Rajavi went on to say, “The resistance units in Iran follow the footsteps of those men and women who said no to the regime and were massacred in 1988. The clerical regime is beleaguered by the eight-month-long uprisings, by the growing role of the PMOI and resistance units in organizing and leading the revolts, and by the consequences of a plummeting and drowning economy.”

The conference featured speeches by survivors of the massacre and family members of the victims of the massacre. Speakers told stories of family members who had already completed their sentences when they were executed. Some spoke of family members who were arrested or even executed as teenagers.

Survivors of the mass executions told of being blindfolded and hearing political prisoners around them but being unable to see them. They spoke of fear and long sentences.


While the executions were going on, political prisoners were asked if they were MEK members and if they would renounce the organization. 30,000 people said no to their interrogators and were executed over the course of a single summer. One speaker said that many of those executed said in their last moments, “Give my regards to Massoud and Maryam.”


A large number of those who spoke at the conference were young people, and these youths were overwhelmingly in support of the MEK and the Iranian Resistance. A recurring theme during the conference was that the Iranian regime’s current actions are very similar to the atrocities committed by the regime in 1988. The speakers drew parallels to the regime’s human rights violations and current record of executions to the massacre and spoke of the importance of the resistance movement and the need for regime change.


Survivors and families of victims said repeatedly that they would be willing to testify if an investigation were to take place. Mrs. Rajavi has called for an international investigation into the mass executions by the Iranian regime. The perpetrators of the crime against humanity have never faced justice and occupy high-ranking positions within the Iranian regime. Amnesty International and a number of other human rights organizations have also called for an investigation into the massacre.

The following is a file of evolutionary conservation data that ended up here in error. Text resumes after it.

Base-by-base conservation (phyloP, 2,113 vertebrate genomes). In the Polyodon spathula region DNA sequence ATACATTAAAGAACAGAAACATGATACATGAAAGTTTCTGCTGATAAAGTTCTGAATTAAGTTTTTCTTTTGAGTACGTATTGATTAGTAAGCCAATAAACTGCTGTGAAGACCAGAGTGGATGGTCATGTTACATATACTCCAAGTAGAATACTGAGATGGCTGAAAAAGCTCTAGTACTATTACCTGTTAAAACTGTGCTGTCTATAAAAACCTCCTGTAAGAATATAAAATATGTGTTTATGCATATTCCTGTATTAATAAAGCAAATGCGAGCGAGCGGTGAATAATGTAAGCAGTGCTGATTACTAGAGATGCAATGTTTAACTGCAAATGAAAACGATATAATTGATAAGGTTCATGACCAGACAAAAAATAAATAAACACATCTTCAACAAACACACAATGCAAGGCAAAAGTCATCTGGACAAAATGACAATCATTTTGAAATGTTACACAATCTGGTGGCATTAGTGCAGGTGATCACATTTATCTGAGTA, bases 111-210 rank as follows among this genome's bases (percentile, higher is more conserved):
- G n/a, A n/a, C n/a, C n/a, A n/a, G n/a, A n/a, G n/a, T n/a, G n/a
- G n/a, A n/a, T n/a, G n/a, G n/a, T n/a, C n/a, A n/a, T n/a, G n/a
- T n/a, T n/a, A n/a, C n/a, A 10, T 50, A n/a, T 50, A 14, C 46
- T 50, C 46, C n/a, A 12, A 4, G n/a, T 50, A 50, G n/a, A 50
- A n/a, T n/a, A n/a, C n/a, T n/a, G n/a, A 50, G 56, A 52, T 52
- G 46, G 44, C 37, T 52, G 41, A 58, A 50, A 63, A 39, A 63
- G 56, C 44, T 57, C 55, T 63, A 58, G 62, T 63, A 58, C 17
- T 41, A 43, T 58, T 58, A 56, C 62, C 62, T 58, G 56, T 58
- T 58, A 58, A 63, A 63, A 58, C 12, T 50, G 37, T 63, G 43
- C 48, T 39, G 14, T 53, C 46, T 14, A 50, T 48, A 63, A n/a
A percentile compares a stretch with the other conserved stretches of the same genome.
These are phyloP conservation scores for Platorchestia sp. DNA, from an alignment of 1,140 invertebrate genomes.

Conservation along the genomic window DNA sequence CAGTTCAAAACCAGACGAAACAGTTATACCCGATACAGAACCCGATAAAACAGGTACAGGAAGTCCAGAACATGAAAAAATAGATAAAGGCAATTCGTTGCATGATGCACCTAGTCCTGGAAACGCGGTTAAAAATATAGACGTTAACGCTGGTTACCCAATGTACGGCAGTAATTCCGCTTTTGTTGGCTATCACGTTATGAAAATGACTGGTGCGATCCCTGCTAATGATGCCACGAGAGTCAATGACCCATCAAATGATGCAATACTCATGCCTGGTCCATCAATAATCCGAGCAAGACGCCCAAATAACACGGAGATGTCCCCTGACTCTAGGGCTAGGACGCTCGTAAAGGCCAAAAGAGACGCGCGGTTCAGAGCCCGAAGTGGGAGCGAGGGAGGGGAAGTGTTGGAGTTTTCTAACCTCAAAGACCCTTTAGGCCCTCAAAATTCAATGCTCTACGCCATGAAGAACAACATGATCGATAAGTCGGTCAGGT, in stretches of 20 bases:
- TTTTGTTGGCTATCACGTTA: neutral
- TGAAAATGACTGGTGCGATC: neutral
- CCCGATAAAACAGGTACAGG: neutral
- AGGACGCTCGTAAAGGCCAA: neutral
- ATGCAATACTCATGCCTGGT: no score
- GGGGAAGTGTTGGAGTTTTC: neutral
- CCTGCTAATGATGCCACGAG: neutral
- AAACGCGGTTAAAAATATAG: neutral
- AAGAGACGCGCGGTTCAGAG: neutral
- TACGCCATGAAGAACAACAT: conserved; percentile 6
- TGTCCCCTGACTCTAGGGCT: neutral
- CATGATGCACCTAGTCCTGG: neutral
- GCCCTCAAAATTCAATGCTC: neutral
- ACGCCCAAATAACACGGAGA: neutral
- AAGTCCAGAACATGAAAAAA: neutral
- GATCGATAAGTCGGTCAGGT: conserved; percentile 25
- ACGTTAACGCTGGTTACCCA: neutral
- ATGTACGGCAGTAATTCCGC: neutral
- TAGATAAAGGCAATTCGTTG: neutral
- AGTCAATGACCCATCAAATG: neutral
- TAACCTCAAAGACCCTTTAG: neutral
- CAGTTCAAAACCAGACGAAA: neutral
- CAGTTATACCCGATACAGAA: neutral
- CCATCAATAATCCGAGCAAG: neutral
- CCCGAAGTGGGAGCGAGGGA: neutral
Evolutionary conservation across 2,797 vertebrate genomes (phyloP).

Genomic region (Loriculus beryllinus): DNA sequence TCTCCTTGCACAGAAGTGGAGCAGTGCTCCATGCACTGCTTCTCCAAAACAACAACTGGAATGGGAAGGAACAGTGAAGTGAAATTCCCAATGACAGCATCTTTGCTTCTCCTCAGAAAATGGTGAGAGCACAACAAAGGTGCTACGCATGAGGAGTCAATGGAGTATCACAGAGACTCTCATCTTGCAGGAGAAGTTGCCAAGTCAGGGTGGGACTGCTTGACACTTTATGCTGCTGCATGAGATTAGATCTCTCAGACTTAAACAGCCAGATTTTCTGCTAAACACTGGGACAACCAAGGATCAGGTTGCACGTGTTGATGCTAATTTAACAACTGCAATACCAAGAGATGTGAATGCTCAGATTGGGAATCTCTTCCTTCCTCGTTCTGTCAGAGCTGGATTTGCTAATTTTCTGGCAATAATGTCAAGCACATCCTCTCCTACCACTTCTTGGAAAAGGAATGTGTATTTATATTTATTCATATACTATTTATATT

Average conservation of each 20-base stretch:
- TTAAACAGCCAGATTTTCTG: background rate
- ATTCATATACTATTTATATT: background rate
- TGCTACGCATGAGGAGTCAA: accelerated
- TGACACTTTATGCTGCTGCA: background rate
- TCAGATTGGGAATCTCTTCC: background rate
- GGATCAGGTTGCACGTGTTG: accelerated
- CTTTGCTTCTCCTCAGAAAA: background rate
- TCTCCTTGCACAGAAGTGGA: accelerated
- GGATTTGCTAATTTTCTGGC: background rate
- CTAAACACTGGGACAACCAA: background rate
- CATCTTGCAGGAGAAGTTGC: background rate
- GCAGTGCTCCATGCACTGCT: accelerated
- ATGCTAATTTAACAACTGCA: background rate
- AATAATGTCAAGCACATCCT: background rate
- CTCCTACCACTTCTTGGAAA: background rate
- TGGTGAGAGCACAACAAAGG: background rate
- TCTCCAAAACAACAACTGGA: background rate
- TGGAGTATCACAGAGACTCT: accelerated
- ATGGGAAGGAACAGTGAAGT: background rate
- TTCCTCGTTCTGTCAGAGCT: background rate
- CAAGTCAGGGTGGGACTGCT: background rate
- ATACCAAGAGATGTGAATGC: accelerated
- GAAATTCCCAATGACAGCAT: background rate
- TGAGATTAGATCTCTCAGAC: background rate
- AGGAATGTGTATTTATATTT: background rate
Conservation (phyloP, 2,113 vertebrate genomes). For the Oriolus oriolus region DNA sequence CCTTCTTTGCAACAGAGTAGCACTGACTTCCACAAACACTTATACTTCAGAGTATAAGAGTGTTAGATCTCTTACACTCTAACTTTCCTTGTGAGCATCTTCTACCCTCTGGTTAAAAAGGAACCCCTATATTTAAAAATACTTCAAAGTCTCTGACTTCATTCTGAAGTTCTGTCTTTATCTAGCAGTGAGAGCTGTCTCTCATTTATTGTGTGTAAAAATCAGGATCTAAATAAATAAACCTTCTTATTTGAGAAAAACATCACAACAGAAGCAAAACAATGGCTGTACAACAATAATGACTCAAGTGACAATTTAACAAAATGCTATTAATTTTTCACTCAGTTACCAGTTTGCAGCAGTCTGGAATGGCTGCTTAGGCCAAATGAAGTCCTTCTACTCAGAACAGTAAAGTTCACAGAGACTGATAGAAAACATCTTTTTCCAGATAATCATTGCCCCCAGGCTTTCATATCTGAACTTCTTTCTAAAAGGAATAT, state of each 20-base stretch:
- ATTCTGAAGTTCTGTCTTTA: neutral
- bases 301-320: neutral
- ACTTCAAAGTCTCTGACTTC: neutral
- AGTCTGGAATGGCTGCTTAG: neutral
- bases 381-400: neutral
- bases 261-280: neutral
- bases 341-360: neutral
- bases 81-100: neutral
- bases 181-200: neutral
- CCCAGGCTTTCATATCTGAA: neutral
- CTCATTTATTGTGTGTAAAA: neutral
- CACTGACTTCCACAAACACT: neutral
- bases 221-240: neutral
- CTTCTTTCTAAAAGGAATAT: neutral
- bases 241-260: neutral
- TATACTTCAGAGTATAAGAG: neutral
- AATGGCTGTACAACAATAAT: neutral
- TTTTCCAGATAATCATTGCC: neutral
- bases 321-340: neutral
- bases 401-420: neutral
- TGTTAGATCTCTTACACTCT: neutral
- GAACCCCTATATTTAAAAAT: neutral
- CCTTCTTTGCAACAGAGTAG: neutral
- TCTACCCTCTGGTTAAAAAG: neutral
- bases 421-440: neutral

Staff Writer

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The conference on the 30th anniversary of the political prisoners in Iran

Remembering Iran’s Biggest Massacre of Political Prisoners since World War II

The conference on the 30th anniversary of the political prisoners in Iran

Conference in Paris on the 30th anniversary of the 1988 Massacre in Iran

On August 25th 2018, Legal Insurrection published an article by Mary Chastain marking the 30th anniversary of the massacre of more than 30,000 Iranian political prisoners (mainly MEK). On August 25th 1988, Ayatollah Khamenei issued a fatwa that would prompt the execution of 30,000 political prisoners being held in regime custody.

Former director of Research and Survey for the Ministry of Intelligence, Reza Malek, said that more than 33,000 prisoners were killed in a span of just three months. Some of whom were young girls and pregnant women.

In her article, Chastain calls it, “the biggest massacre of political prisoners since World War II”. Anyone with links to the Iranian opposition and groups like the People’s Mujahedin Organisation of Iran (MEK), was swiftly and mercilessly executed.

The bodies were disposed of in unmarked graves without the notification of the victim’s families.

Waiting for Justice

Despite the heinousness of their crimes, nobody responsible for issuing or carrying out the fatwa has been brought to justice for their involvement in the executions. The families of the 30,000 victims have formed groups like the Justice for Victims of 1988 Massacre in Iran (JVNMI) to raise awareness and bring those accountable to justice.

The upper echelons of the Iranian regime are still occupied by many officials and leaders who were in positions of authority in 1988. The same people who ordered and carried out the executions of the 30,000 in 1988, still hold positions of power today. Rouhani himself, Iran’s current President, was Deputy of Iran’s Joint Chiefs of Staff in 1988. It is highly likely he was involved in the massacre and its cover-up.

An audio file of a conversation which took place between Khomeini’s former successor, Hossein-Ali-Montazeri and members of a “death commission” established to carry out the massacre was published in 2016. In the recording, Montazeri can be heard telling the commission, “in the future, your [names] will be etched in the annals of history as criminals.”

Among those he was addressing were Mostafa-Pour-Mohammadi, a representative of the Ministry of Intelligence and Security (MOIS) and the current Minister for Justice in Rouhani’s cabinet, and Hossein-Ali Nayeri, the current Head of the Supreme Disciplinary Court of Judges.

When Montazeri told the death commission to stop executing prisoners during the holy month of Moharram, one of the members of the commission replies with, “if we don’t deal with them now… this will create problems”.